On a weekend ride with my wife as passenger, she reported that the seat, the backrest, and the footrest position (which is adjustable) were very comfortable. She commented that she would like to see the inclusion of passenger hand holds on the sides of the seat, to allow a passenger to use their arm and shoulder strength as well as the back muscles to keep upright.
Maintenance and Cleaning
The easy accessibility to the oil filter and the Allen head drain bolt makes the prospect of changing the oil a simple procedure. Easy removal of the saddlebags on either side of the bike by rotating two retaining clips inside of each bag makes maintenance functions for the back wheel area (accessibility to the valve to check back tire air pressure, the drive belt tension and wear, and brake pad wear, etc.) an easy addition to routine clean-up. Changing the air filter requires the removal of the gas tank, which, according to the Victory Service manual, looks somewhat complicated, so as the air filter is something that only requires changing once every 10k miles, consider having the dealership change the filter when you bring it in for scheduled service that you are not likely to perform yourself.
While I found the XCT to be a truly stellar motorcycle, as with any new model there are usually a few items that can be considered for improvement. As the XCT I tested is a pre-production model, it may be the case that some of the items listed below are already being addressed by Victory. That being said, these are the areas that I thought could use some improvement, and are listed by what I considered to be their order of importance.
The Gear Indicator on the dashboard does not always read accurately. By design, there is no gear indication displayed when clutch is disengaged (the lever is pulled in), as would be the case when stopped in traffic. This is one of the more important times to know what gear the bike is in, and not having it display at stops would be one of the times when it is most convenient. Also, when letting out the clutch during downshifts, even at speeds below 40 mph, the indicator would sometimes display 6th or 5th gear before settling on the gear the bike was actually in. Finally, when pulling away from a stop, the indicator would sometimes show the wrong gear for a few moments for before indicating correctly. While admittedly starting from a stop in a gear other than first is an operator error, if the gear indicator says 1st gear, then displays 2nd, then 3rd (which actually happened) then the gear indicator system needs to be refined, because the error was partially based on a rider trusting what the display read. Victory needs to come up with a change in this system that will display the gears properly at all times. Not having a gear indicator at all puts the onus fully on the rider to know what gear the bike is in, but having an indicator that does not always read accurately or when the clutch is disengaged causes a confusing situation for the rider.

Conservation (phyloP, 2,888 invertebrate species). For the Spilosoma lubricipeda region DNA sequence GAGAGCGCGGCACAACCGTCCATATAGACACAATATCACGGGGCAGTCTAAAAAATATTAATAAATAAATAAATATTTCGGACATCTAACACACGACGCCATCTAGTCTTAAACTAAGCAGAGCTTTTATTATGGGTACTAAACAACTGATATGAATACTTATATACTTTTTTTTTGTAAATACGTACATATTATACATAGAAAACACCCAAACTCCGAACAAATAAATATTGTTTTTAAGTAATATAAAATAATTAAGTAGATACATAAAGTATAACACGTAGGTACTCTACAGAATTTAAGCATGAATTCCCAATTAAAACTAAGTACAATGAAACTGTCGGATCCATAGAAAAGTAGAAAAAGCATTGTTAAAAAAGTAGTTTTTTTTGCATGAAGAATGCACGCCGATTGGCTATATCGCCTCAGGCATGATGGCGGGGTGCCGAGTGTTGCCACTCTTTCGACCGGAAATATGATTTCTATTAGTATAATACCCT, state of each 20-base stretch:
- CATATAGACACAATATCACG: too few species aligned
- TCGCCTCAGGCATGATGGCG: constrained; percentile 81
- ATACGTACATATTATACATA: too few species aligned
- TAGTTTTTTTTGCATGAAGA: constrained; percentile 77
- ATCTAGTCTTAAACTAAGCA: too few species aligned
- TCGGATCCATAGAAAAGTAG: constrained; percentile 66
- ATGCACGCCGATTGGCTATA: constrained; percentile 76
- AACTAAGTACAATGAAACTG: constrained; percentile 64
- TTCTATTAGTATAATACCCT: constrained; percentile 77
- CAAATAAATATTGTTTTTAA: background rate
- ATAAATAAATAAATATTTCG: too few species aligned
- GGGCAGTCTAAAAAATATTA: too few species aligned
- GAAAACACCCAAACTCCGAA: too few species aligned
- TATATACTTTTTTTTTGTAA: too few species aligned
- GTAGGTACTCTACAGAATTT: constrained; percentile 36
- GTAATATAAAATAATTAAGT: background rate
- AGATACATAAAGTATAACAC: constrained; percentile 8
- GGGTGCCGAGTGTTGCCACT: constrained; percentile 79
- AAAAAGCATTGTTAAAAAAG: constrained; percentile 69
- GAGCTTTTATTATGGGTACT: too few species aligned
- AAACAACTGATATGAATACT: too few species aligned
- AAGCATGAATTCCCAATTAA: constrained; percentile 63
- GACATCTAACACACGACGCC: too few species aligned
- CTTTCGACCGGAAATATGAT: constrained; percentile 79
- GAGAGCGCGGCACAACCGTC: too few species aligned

In several days of hot weather riding, with temperatures ranging from the upper 80s to the lower 90s, the bike did generate an uncomfortable amount of heat from the left side of the engine and onto my leg. When the ambient temperatures dropped to the upper 60s and low 70s the problem was less apparent, but still present. Victory may want to do some investigation to find a way to better duct the heat away from the rider on the left side of the bike.